ocean drone battles super typhoon Rammasun
July 23, 2014
SUNNYVALE, CA –
Battling estimated sustained winds of 145 mph and gusts to 175 mph,
with waves over 45 feet, a Liquid Robotics Wave Glider® ocean drone
positioned directly in the path of the storm successfully navigated
and continuously collected weather data through the eye of Typhoon
Rammasun (Category 5), one of Asia's biggest typhoons in 40 years.
Conducting a meteorological mission in the South China Sea, the Wave
Glider was deployed for a week prior to first encountering Rammasun's
path on July 17th.
With seaports and
transportation systems closed in multiple countries and caught
squarely in the typhoon's path, the Wave Glider was remotely piloted
through the storm collecting and transmitting vital and rare, real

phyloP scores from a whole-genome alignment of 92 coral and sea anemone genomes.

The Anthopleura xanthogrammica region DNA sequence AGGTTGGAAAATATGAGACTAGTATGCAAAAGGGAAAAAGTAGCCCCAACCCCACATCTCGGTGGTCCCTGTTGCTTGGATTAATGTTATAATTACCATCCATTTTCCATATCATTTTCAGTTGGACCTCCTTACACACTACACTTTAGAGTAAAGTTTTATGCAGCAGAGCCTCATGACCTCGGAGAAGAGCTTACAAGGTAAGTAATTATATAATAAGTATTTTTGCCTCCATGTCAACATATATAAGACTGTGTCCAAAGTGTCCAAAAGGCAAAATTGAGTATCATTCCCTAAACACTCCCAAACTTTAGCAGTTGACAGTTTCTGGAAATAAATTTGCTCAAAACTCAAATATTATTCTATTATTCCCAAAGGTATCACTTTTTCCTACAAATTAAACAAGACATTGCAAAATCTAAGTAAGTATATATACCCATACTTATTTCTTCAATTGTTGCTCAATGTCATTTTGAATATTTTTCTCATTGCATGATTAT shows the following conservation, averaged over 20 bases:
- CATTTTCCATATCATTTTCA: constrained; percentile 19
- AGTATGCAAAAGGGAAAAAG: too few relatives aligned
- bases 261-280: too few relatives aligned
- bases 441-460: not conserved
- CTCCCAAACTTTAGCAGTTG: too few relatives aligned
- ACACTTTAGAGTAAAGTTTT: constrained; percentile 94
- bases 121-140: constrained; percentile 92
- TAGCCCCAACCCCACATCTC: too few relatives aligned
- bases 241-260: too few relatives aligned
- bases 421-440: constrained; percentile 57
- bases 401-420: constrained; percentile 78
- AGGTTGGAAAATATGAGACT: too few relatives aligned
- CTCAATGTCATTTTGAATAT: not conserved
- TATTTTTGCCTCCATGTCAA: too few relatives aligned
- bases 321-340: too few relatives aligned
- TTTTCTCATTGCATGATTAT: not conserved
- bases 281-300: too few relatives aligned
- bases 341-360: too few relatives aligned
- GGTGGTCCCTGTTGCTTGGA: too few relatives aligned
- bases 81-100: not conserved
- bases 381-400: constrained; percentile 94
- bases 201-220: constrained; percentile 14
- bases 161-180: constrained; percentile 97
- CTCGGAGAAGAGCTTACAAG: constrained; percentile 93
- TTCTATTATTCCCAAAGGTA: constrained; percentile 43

time wave, temperature, conductivity and current data all from the
surface of the ocean. Collecting current data to 100 meters and full
directional wave spectrum data, this encounter gives scientists a
unique picture of the horrific surface conditions during this type of
event. Until the invention of the Wave Glider no vehicle could travel
through and survive typhoon/hurricane class storms to collect surface
data without severe risk to human life.
"Our mission in building the
Wave Glider was to build a surface drone which could persist in the
ocean for very long periods of time despite the ocean's harshest
conditions," said Roger Hine, Founder and CTO of Liquid Robotics.
"There is no truer testament to the Wave Glider platform than the
persistence of its sensor payload through one of the most catastrophic
storms in recent history."
"There is no other method to
study a storm of this magnitude from the surface of the ocean without
an extreme high risk to human life," said Gary Gysin, CEO of Liquid
Robotics. "Scientists require this surface data to improve storm
prediction models and early warning systems. The loss of life and
property destruction from Typhoon Rammasun have only strengthened our
resolve to instrument the ocean while our hearts are with those
affected by this monstrous storm."